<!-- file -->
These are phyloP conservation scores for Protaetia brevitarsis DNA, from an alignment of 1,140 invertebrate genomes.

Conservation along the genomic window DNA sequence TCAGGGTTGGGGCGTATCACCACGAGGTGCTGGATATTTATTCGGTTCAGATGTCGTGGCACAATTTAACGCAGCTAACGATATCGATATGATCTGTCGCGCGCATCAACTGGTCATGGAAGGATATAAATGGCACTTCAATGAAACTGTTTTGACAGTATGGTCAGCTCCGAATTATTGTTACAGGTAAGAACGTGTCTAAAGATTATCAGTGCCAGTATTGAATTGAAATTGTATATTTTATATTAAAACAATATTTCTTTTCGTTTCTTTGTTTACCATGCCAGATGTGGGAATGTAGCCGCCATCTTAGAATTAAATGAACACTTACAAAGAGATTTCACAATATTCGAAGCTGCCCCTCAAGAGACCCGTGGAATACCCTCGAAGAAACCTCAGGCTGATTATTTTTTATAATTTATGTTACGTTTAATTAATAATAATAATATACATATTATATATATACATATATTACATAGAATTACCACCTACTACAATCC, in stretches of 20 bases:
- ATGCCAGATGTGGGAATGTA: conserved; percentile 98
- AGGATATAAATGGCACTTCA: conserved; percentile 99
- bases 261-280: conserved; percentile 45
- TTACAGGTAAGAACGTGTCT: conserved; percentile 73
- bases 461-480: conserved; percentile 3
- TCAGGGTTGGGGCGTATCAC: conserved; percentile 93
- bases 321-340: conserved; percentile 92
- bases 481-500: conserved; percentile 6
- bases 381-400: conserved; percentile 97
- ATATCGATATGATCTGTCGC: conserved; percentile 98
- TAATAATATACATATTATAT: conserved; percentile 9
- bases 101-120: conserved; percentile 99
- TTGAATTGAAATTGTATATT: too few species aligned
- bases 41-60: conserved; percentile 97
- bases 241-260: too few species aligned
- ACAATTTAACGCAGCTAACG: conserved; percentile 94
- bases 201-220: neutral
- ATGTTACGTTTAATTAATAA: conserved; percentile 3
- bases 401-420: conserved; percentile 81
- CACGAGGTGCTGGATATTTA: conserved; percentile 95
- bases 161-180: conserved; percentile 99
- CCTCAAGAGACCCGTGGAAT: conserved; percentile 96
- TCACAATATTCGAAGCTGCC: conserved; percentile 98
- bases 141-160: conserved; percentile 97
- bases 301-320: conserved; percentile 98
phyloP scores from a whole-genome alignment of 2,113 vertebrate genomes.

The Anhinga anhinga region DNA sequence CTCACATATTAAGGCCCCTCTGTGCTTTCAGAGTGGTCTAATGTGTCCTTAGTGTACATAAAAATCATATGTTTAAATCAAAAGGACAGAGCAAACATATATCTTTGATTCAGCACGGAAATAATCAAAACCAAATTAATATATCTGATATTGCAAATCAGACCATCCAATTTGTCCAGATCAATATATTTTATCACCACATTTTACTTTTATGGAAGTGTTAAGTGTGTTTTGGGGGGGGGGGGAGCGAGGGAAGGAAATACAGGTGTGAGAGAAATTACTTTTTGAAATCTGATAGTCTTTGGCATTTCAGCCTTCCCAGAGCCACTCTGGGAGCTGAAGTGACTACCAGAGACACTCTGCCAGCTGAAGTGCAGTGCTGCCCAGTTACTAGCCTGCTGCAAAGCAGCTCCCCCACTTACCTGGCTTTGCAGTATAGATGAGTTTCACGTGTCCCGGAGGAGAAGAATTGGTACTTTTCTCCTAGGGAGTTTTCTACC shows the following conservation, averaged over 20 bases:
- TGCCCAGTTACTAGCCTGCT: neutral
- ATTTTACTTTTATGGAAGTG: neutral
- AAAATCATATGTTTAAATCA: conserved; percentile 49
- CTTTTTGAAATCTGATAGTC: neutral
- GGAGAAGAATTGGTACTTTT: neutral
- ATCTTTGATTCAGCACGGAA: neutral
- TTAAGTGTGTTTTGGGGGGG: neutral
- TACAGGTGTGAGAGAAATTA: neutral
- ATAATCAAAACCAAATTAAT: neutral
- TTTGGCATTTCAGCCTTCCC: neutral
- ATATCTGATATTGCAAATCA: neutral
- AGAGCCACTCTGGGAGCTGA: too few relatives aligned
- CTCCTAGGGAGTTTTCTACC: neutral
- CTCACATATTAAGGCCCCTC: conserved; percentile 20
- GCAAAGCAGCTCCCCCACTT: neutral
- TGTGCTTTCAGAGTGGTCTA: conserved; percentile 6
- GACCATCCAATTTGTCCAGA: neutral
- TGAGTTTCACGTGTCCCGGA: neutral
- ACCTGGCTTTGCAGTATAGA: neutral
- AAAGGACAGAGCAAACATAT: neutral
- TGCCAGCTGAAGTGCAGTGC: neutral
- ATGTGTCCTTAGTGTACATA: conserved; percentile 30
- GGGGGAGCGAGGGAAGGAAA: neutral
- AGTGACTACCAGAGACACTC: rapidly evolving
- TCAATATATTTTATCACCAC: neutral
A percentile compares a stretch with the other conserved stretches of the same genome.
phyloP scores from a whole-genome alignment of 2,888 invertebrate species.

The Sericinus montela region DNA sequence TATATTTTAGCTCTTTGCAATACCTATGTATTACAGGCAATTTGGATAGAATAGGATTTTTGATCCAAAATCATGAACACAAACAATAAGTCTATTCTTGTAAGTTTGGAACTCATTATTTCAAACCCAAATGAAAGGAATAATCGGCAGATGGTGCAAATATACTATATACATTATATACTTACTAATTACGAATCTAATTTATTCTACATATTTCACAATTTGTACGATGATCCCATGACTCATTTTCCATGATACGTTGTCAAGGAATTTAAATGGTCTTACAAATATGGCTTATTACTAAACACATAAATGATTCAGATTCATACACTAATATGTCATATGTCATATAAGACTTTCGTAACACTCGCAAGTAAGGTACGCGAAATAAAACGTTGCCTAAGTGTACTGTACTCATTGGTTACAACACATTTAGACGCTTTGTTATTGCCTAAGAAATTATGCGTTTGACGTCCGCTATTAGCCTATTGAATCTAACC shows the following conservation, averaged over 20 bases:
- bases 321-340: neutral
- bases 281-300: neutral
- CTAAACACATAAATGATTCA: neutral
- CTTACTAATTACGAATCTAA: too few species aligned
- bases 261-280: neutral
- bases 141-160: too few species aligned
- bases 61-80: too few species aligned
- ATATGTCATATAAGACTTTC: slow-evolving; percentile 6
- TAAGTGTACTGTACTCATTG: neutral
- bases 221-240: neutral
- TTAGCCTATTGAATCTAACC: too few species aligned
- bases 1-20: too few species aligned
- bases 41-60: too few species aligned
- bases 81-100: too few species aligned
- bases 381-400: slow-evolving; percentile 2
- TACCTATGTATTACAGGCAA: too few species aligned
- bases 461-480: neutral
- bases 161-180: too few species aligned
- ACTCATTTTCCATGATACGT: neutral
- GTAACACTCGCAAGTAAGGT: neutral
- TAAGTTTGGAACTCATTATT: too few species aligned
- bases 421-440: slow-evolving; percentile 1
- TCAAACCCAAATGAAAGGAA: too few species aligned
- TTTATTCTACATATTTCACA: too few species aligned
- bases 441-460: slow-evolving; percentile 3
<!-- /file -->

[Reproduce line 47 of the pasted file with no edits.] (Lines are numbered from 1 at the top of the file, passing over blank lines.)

- TGAGTTTCACGTGTCCCGGA: neutral